NEW YORK — When 20-year-old Kalu J. Ogbureke first started the Ivy League’s Columbia University in New York City three years ago, his conservative southern evangelical Christian sensibilities were left a little “shell-shocked.”
It wasn’t that the city or the college was hostile to his faith. They were far from it.
For Ogbureke and other Christian students like him who had come to the city from the South, it was mostly that Christianity isn’t seen as such a big deal. Indeed, for many New Yorkers, Christianity is like an artifact that is no longer relevant for life in the modern world.
And it shocked Ogbureke and his kind as they struggled to fit in.
Three years later, however, after overcoming a deep learning curve, a more confident and urbane Ogbureke, whose family is from Houston, Texas, has emerged as king in a space for Christians on campus.
The economics junior is now leading Columbia Faith and Action, a Christian leadership ministry serving all four undergraduate colleges of Columbia University that boasts nearly 200 members.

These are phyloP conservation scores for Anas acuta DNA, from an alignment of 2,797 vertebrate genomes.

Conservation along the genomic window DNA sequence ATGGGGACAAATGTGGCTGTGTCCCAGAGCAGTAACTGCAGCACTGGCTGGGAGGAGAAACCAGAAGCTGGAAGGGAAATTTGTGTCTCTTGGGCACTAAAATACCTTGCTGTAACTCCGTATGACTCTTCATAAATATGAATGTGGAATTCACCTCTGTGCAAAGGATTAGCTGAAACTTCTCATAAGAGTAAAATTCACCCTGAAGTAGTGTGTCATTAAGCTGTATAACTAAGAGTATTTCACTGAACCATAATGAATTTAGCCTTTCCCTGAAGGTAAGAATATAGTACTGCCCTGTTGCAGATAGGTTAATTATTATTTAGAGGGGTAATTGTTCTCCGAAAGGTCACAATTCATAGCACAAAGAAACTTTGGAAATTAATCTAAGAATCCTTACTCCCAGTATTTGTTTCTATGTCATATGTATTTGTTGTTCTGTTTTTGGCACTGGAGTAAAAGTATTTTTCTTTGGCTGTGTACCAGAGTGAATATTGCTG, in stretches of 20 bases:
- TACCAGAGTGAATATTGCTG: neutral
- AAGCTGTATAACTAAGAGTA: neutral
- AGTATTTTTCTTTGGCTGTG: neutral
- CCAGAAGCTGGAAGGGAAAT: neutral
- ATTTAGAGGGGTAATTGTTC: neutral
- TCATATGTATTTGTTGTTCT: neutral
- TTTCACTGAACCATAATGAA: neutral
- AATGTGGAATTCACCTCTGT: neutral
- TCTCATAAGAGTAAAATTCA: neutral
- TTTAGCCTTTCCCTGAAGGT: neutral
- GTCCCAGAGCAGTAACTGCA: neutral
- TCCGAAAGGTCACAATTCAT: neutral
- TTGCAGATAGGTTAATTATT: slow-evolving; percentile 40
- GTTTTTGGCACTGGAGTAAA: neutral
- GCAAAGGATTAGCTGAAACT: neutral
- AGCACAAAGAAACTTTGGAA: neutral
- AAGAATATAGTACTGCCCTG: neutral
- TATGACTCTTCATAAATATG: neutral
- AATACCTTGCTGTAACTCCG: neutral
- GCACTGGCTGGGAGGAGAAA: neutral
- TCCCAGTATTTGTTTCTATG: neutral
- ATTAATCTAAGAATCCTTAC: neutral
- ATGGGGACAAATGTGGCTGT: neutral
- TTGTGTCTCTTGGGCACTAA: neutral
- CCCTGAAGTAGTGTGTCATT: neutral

It’s an arm of a group called University Christian Union founded at Princeton University in New Jersey by Matt Bennett about 12 years ago. The group aims to disciple Christians at the nation’s eight Ivy League universities due to their undue influence on American culture.
“Christian Union focuses energy toward developing Christian leaders at eight universities and select cities because of their extraordinary influence on our culture and society. The universities are: Brown, Columbia, Cornell, Dartmouth, Harvard, Penn, Princeton and Yale. Out of the 2,500 four-year colleges and universities in the country, these eight produce 50 percent of the most influential leaders in our nation. Graduates from these schools also have extraordinary influence on the international scene,” explains the organization’s website.